It is because of these last statements that I don’t assume you are trolling. I definitely agree with you on these last sentiments… but for the first part of your rant (and I’m hoping it is a rant), I am sorry, but I cannot support your point of view. Here in the US, we do have in place a more or less functional gub’t, and support of order while there is any chance of maintaining it is preferable to chaos. The good folk on this site are not advocates of open insurrection or organized rebellion against the order; we are law-abiding citizens who believe in upholding the rights and responsibilities granted us by the constitution under which we live and are not afraid to make our views heard or live law-abiding lives according to our conscience. If you feel otherwise, perhaps you have mistakenly posted on the wrong Prepper site.
      We need to be the productive, responsible adults, as it will indeed fall to our generation to make the most of what our parents and grandparents in their ignorant exuberance of lifestyle have left us to work with. If we are not successful, the lives of those who come after will be “nasty, brutal, and short”(er) than those of anyone who has lived for centuries.
      Rational courage and planning in the face of current crises is our goal and the Wolf Pack is here to advise and support one another. Please refrain from radical anti-gub’t discourse. That is not what we do here.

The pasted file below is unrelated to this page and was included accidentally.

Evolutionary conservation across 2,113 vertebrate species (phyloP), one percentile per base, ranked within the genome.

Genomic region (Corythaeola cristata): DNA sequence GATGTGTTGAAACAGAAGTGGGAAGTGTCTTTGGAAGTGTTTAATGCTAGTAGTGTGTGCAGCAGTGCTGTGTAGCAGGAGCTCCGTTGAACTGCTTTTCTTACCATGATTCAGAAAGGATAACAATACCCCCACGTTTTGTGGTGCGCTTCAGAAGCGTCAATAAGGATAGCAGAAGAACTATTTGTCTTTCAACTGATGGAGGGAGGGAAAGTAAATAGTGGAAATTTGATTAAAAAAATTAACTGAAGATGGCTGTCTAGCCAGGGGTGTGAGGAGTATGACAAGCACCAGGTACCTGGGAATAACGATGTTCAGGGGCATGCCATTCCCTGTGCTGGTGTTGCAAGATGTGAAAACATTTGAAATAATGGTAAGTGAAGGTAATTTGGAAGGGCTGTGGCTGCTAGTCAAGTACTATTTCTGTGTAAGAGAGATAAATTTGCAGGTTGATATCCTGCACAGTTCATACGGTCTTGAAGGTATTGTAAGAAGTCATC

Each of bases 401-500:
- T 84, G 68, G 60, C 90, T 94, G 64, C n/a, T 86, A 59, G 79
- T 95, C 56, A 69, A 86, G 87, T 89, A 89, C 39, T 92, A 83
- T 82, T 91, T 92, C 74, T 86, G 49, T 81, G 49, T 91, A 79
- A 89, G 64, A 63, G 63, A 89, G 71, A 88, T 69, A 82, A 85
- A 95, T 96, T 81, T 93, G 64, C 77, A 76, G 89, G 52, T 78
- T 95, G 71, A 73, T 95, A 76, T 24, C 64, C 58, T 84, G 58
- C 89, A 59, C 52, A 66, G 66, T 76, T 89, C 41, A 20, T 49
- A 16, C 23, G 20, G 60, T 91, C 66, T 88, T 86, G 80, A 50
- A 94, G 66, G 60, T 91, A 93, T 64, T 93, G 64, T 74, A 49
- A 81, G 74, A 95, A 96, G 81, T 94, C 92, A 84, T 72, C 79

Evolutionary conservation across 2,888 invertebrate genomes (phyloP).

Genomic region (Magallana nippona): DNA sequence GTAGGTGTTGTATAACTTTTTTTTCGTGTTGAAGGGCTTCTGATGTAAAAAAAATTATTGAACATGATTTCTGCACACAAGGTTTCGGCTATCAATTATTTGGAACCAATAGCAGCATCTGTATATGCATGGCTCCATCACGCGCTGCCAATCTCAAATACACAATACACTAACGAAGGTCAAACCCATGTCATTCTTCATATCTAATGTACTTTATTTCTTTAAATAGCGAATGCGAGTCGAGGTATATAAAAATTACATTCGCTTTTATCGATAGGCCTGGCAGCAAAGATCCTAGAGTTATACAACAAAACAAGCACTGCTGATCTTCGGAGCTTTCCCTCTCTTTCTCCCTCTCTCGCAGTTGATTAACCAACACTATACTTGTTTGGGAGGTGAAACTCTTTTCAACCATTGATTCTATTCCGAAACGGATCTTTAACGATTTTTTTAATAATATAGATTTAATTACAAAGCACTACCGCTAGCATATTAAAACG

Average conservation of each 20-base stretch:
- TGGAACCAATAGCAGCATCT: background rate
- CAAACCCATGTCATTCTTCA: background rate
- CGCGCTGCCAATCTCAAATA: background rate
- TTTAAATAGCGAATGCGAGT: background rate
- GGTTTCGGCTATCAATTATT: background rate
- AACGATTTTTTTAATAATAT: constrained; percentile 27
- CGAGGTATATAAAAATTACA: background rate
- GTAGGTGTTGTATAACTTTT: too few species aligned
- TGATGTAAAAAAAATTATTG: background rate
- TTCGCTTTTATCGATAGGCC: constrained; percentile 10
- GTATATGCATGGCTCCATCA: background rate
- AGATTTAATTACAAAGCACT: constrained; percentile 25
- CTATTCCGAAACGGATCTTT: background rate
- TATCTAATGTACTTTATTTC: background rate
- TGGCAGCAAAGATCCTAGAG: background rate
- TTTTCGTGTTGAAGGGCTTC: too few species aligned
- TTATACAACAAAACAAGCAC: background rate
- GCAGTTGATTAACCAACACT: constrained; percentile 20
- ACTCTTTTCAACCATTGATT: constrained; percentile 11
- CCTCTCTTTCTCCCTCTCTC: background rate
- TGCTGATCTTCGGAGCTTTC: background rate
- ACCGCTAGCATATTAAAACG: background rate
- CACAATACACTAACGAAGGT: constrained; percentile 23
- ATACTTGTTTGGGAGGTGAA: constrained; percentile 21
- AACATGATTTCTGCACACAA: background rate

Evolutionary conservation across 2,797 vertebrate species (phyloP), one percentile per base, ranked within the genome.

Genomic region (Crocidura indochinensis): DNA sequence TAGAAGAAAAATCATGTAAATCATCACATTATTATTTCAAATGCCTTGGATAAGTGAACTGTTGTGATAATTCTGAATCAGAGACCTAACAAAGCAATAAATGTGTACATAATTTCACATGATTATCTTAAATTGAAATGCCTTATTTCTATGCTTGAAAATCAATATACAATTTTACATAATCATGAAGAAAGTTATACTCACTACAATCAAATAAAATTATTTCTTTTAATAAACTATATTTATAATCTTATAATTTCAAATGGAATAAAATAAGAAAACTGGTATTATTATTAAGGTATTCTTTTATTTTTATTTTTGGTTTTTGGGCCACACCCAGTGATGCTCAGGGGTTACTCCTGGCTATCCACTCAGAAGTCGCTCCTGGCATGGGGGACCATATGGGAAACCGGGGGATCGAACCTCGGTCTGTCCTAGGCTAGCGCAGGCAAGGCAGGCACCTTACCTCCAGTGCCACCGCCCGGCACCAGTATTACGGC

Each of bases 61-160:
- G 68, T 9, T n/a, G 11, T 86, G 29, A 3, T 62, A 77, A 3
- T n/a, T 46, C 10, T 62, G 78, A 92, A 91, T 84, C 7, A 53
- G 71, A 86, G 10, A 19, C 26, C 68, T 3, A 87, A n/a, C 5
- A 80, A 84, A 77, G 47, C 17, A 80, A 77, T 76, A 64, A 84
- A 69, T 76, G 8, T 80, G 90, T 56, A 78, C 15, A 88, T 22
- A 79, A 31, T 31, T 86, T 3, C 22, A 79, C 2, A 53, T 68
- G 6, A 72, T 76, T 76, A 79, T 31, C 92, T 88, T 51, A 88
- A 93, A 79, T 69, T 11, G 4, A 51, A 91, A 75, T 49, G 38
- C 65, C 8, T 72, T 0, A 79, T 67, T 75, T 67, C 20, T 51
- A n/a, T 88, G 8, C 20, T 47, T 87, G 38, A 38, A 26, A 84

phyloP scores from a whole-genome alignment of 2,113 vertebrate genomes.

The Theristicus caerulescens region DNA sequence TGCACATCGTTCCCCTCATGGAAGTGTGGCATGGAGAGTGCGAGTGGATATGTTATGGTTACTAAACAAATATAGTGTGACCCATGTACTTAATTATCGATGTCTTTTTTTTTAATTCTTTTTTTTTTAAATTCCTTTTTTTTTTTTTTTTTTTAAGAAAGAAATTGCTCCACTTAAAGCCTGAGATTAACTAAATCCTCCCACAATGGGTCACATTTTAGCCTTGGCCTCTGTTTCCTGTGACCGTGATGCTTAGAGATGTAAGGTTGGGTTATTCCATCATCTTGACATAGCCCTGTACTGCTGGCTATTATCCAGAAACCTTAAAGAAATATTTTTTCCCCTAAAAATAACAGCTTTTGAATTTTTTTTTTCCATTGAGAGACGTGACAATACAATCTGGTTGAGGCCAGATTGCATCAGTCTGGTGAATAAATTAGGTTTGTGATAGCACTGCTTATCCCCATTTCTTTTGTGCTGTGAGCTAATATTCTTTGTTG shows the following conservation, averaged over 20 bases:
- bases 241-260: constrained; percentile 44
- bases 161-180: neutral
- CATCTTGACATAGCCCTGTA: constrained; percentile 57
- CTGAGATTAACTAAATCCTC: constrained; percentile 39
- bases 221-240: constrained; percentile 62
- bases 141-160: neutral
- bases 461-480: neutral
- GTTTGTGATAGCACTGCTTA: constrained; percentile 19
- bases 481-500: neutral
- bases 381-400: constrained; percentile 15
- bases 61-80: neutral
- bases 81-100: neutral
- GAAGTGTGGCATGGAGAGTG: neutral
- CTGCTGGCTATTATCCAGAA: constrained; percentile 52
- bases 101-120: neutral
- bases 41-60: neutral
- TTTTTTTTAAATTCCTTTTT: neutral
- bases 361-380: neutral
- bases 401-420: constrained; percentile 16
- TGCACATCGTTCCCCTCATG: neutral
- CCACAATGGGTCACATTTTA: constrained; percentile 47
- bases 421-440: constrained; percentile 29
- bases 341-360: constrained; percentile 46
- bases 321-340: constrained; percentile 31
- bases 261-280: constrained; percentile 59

• Middle-Ager says:

        A troll? I’ve been using and programming computers since the 80’s, Cat. I’m no more of a troll than you are a Cat.

        I find it very telling that everyone simply ignored most of my main points. You are all slaves no matter how many prepper websites you read every day. Almost all of you couldn’t go a single day without using your debit/credit cards to get through the day.

        It’s been 12 years for me now without a credit card or bank account. The government gets NOTHING from me. I don’t file taxes, and the only tax I pay are on things I buy that have the sales tax built in to the price.

        Yep, I’m a troll. I actually walk it like I talk it. Now run along and go use your credit card to buy something from Amazon so the government can keep tracking your life history.

        • Lantana says: